In his Essays of Elia and its sequel, Last Essays of Elia, Charles Lamb explores a broad range of topics and works with various non-fiction tropes that often edge into the terrain of fiction. We see him writing obituaries, dream journals, diatribes, and tributes. What unifies Lamb's essays is his lyrical, conversational writing style. Like many fellow Romantics, he often employs purple prose and shows off his sharp wit, but the essays themselves remain accessible and often fun. Elia is the persona Lamb uses when writing essays, so instead of referring to Lamb or "the narrator," these synopses will refer simply to "Elia."
Elia details his pet obsession, old china. The essay starts with—typical for Elia—a flight of fancy, as he gets lost in a scene of a tea ceremony depicted on a cup. The essay veers into a conversation with Cousin Bridget about whether the days when they were poorer were more fulfilling than those of their comparative wealth.
"Dream-Children; A Reverie"
Much of this essay reads as Elia's elegy to his grandmother, Field, the magnanimous, fearless woman who took care of a mansion where Elia spent much of his childhood. He recounts Field as well as his late brother John to his children, but when Elia begins to tell the children about their mother Alice, they fade away, and Elia wakes up from a dream. He never had any children by Alice, since Alice chose to marry another man.
"A Dissertation Upon Roast Pig"
A comical essay which includes many nuggets of fiction, "A Dissertation" is Elia's attempt to imagine the provenance of people eating roast pork, a dish that he loves. He talks about an imaginary ancient boy who burns down his family's shack but eats the pig that died in the fire and loves it. The essay veers into a discussion of Elia's love of sharing food with other people, before ending with a moral conundrum of how animals that are to be eaten should be slaughtered.
"The South-Sea House"
Elia describes the bank where he used to work, the South Sea House, which was the site of a famous financial speculation hoax. He recounts his various co-workers as well as the owners of the bank, but eventually reveals that his account may be as much of a hoax as the scam that the bank infamously ran.
Elia writes an obituary for his friend Elliston, a beloved stage actor whose on-stage and off-stage presences were indistinguishable from one another. Elliston is described as a passionate man whose only regrets are that he was pigeonholed late in his career for doing what he did best.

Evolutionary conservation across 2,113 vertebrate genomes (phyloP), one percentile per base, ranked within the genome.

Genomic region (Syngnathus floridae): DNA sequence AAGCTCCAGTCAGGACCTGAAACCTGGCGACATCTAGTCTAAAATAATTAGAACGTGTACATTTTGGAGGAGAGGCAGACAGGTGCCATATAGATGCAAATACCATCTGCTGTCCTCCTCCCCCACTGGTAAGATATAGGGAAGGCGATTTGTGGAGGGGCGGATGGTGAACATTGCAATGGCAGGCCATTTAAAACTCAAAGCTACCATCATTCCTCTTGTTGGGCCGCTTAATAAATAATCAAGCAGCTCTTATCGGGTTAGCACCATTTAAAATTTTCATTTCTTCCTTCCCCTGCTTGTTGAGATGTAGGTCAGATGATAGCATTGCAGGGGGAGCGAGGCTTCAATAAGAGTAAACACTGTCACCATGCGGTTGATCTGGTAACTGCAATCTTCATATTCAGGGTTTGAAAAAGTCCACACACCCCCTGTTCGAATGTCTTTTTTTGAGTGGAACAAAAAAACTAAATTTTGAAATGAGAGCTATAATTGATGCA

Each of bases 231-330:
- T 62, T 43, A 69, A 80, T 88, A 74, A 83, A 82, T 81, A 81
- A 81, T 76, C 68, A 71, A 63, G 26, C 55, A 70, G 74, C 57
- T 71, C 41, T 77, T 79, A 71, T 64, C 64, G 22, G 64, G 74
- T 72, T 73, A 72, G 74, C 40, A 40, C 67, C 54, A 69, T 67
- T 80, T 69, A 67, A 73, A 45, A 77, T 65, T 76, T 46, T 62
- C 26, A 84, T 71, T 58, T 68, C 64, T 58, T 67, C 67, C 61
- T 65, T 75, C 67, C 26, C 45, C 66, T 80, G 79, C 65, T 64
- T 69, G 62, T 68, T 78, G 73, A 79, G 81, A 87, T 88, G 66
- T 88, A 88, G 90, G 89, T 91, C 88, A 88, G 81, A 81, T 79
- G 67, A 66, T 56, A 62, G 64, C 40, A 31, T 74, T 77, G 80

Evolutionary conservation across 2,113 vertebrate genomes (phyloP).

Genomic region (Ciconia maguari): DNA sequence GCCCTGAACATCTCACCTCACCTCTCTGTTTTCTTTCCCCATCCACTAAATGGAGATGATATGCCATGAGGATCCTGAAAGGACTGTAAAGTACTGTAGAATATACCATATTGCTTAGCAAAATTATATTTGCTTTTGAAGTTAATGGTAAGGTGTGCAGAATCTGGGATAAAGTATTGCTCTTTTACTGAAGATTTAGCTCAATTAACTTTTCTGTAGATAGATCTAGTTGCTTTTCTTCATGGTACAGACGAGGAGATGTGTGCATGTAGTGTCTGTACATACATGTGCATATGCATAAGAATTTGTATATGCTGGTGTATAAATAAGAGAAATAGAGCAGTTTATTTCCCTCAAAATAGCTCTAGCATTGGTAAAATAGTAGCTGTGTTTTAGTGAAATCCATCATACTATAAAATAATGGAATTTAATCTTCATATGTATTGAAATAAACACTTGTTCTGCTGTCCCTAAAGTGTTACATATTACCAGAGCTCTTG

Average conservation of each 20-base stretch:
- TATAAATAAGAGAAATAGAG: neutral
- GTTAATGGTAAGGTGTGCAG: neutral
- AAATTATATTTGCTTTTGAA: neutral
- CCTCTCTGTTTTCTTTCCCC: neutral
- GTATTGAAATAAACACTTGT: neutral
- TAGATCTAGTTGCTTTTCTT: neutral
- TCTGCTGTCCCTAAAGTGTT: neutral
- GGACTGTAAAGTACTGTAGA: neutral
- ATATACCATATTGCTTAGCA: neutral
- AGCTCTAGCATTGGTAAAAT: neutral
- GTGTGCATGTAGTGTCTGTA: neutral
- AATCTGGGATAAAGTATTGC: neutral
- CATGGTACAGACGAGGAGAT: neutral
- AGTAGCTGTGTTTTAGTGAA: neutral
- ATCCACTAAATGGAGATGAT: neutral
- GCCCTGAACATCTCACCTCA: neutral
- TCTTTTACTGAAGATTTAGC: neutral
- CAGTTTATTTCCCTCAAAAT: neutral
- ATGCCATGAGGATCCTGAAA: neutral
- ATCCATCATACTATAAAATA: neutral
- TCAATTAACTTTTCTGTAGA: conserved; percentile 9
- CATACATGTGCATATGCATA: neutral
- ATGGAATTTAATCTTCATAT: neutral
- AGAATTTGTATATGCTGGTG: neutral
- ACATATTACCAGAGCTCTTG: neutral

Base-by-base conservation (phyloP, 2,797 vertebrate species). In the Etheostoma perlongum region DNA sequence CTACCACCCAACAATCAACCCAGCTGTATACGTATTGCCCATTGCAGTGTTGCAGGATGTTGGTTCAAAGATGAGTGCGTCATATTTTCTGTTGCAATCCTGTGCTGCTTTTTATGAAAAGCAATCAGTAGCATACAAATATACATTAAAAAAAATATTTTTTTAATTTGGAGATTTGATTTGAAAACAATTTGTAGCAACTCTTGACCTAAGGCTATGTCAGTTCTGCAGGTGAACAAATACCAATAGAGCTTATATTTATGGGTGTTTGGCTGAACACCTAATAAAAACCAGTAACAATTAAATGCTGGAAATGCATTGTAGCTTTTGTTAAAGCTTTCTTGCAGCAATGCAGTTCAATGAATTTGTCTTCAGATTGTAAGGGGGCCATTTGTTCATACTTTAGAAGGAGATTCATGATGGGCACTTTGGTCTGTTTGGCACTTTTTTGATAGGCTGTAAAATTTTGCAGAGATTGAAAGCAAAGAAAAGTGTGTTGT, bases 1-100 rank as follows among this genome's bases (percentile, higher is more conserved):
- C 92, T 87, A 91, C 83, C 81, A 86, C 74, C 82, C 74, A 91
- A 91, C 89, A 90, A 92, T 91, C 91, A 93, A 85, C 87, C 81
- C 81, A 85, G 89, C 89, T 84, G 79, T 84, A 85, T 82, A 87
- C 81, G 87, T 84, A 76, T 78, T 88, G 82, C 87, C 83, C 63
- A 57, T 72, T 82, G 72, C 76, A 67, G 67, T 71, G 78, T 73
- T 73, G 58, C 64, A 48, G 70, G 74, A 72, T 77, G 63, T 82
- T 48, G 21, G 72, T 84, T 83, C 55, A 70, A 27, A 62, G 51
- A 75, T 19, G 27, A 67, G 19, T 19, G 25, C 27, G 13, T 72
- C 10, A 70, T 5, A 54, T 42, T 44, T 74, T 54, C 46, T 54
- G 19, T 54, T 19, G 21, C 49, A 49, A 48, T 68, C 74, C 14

"Rejoicings Upon a New Year's Coming of Age"
This is a fanciful essay which is effectively a work of fiction imagining a New Year's Day party where all of the days of the year are personified and mingle with one another. April Fool's is the master of ceremonies and creates delightful chaos throughout the celebration.
"Detached Thoughts on Books and Reading"
In this essay, Elia talks about his compulsive reading habit, praising his favorites, Shakespeare and Milton, while confessing that he'll read just about anything with text that is put in front of him. He rails against newspapers and especially the practice of reading them out loud in public settings, as this violates that individualistic style of reading that Elia favors.
"Grace Before Meat"
Elia is typically skeptical of hypocrisy in organized religion, but this is really the essay where he outlines the substance of his critique by way of articulating his own religious and moral convictions. He believe that grace is usually uttered insincerely, and that only the poor really have dignity in saying it, as they are truly grateful for the opportunity to have food on their table. This extends to a broader condemnation of the rich.
"The Old and New Schoolmaster"
Elia talks about the limits of his education based on the old style of pedagogy, which was wholly rooted in learning English and literature pertinent to it. The new schoolmasters know a little bit about everything so that their pupils' curiosity can always be satisfied. The essay ends with a letter from a schoolmaster about how alienated he feels from his students after the passing of his wife.
"The Praise of Chimney-Sweepers"
In an essay that is somewhat uncomfortable to read because of its treatment of race, Elia praises young boys who are chimney sweepers. He praises the tea they drink and their jovial attitude, before describing dinners that his late friend used to throw for the boys every year where they were treated like nobility. As with many of Elia's essays, this one elevates the nobility of the lower classes.